20.6N 117.4E

July 18th, 2009 Category: Tropical Storms

Tropical Storm 07W - July 17th, 2009

Tropical Storm 07W - July 17th, 2009

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Track of TS 07W - July 17th, 2009 © Univ. of Wisconsin

Track of TS 07W

Tropical Storm Molave (07W), named Isang in the Philippines, is located approximately 305 nautical miles north-northeast of Manila, Philippines, has tracked northwestward at 10 knots over the past 6 hours. Maximum significant wave height is 14 feet.

TS07W continues tracking along the southwestern periphery of an extension of the subtropical ridge, located to its northeast. Multispectral imagery indicates that the low level circulation center (LLCC) has quickly become organized with tightly curved banding developing toward it.

As Molave tracks to the north of Luzon, the inflow of relatively drier air (apparent in total precipitable water products) has led to a decrease in deep convection on the southeastern periphery. However, this has been offset by increased deep convection on the northern periphery.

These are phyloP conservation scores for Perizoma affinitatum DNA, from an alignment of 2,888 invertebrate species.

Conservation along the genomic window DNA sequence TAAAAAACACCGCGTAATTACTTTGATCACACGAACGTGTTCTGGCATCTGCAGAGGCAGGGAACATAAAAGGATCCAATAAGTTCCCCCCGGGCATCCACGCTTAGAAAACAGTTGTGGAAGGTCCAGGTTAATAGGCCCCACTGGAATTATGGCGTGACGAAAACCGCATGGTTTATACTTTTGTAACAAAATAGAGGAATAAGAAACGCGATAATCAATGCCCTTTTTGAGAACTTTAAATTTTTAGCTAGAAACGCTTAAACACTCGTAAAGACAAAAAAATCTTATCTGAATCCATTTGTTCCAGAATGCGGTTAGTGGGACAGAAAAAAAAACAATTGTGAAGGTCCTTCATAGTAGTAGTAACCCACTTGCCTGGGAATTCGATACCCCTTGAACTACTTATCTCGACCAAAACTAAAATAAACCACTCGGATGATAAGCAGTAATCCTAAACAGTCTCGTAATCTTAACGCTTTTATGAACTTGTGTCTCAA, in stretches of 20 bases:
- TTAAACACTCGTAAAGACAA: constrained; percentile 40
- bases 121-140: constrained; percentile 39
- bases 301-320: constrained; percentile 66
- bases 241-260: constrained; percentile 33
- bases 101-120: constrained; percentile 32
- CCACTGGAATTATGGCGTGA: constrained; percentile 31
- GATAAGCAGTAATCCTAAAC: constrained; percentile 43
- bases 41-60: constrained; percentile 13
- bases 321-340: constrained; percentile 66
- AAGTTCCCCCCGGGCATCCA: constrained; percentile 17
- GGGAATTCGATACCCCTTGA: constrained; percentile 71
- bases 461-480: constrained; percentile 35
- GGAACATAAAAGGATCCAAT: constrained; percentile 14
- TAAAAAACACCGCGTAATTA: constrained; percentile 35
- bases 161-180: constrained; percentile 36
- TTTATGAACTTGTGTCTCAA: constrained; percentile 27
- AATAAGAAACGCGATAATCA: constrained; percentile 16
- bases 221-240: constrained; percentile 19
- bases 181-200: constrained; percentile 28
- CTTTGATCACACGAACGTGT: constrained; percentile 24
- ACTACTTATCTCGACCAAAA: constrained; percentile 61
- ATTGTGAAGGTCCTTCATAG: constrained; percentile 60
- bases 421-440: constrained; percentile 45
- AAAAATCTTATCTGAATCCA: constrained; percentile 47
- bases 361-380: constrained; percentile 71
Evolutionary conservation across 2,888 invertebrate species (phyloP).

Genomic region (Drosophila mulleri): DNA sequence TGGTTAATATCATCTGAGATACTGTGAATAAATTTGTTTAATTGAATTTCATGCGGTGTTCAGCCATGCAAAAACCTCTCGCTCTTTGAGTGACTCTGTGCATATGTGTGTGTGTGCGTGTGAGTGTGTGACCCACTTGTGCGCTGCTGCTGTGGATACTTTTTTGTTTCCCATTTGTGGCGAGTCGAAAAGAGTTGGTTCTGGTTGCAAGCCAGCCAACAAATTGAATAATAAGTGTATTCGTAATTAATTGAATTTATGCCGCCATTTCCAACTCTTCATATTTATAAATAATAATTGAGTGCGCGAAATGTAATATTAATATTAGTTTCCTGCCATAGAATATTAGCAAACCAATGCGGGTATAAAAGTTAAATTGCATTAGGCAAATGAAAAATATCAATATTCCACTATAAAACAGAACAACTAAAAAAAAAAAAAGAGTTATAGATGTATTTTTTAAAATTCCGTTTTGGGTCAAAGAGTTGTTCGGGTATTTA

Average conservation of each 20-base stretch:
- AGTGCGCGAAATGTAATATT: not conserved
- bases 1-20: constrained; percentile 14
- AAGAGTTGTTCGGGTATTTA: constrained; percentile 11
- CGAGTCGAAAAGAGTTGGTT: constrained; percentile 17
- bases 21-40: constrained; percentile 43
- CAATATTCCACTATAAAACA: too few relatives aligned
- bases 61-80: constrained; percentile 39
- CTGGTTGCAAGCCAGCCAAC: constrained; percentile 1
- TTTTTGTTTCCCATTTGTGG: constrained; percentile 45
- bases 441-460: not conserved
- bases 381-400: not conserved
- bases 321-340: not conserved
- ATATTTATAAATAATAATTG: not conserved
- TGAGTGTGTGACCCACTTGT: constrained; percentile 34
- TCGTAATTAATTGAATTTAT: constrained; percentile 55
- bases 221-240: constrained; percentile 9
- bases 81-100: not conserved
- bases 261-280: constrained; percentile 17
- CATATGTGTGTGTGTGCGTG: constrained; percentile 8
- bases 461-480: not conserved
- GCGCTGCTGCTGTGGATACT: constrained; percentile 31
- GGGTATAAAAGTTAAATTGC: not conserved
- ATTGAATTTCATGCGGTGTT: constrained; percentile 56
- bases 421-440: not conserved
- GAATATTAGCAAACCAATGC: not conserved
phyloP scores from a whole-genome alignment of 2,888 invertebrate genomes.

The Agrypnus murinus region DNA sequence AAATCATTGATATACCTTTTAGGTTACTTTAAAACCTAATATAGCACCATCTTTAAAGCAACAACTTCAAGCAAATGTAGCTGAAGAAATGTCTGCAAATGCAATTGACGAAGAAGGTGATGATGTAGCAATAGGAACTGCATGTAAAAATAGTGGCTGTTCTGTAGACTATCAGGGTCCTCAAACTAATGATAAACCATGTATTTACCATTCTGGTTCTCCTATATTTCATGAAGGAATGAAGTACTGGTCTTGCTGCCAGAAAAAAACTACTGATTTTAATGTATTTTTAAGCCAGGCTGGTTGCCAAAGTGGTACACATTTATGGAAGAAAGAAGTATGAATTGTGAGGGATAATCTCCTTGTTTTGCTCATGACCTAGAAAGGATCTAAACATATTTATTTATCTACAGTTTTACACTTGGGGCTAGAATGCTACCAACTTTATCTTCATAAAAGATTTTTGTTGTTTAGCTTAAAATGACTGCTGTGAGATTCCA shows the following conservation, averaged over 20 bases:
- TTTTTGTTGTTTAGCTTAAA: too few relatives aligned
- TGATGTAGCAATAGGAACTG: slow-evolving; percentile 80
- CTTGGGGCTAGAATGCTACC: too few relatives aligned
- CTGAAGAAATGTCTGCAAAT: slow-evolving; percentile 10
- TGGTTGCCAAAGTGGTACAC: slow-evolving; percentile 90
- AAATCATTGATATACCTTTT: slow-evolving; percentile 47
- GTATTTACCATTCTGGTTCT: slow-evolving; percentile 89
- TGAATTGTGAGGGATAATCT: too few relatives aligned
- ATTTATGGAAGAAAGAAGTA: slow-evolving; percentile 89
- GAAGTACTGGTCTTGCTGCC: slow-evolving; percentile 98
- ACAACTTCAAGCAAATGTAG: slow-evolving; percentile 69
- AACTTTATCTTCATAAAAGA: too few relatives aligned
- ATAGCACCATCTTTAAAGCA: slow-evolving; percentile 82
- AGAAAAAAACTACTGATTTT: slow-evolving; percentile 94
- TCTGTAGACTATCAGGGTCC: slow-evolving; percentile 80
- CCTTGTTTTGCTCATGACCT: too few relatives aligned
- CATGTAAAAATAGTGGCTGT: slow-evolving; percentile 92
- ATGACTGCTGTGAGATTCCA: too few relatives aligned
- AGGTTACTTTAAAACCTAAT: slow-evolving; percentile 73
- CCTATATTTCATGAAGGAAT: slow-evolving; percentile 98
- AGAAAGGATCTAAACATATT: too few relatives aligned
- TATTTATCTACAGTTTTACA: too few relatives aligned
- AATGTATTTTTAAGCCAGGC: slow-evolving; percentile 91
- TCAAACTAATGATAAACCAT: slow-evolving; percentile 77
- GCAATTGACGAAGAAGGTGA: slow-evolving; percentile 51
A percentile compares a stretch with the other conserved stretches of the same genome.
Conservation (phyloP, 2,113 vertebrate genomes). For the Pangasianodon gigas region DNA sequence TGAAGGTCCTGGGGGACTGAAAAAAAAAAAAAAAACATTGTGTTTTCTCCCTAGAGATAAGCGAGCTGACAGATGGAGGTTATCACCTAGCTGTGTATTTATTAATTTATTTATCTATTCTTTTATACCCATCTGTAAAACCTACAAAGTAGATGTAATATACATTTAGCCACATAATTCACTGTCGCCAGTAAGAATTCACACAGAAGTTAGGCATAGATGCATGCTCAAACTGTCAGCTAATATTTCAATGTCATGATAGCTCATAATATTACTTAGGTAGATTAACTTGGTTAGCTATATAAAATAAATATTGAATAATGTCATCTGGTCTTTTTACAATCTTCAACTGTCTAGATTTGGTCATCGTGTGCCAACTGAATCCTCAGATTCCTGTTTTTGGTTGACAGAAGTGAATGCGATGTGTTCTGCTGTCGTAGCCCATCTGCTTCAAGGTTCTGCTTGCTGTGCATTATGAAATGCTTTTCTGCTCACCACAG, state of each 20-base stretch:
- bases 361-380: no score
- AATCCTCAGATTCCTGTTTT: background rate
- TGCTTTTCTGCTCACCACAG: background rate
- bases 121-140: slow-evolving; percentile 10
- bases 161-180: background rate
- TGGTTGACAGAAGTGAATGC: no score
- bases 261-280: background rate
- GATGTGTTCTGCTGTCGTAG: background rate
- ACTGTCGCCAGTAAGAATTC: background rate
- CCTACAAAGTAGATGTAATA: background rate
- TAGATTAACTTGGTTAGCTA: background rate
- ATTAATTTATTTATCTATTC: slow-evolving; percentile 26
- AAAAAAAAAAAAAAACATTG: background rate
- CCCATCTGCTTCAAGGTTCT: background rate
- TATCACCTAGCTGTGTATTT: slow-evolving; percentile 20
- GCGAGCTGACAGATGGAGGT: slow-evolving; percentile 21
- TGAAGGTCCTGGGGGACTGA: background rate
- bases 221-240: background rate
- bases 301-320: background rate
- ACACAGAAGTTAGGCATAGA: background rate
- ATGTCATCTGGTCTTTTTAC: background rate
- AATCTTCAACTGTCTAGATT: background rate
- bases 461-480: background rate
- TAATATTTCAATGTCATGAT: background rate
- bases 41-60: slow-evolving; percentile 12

Upper level analysis still indicates strong equatorward outflow is present. Sea surface temperatures are favorable for development, and the ocean heat content (OHC) products indicate there is a large region of deep, warm water between Luzon and Taiwan helping to fuel a brief period of rapid development.

High pressure to the north and northeast of 07W will steer the storm into the South China Sea this weekend and will take aim at China. However, the OHC will decrease as TS07W tracks into the northern portion of the South China Sea and, in association with increased vertical wind shear, will begin to weaken. Molave is forecast to make landfall near Hong Kong around TAU 36 and quickly begin to dissipate, with full dissipation by TAU 72.

Before it reaches China, 07W will pass through the Luzon Strait Friday. Despite remaining over water, 07W will impact Luzon Island with locally heavy rains and strong, damaging wind gusts Friday. Rainfall amounts could exceed 5 inches (125 mm) in some areas, resulting in flash flooding and landslides. Wind gusts could be as high as 70 mph (115 kph) during the day as well.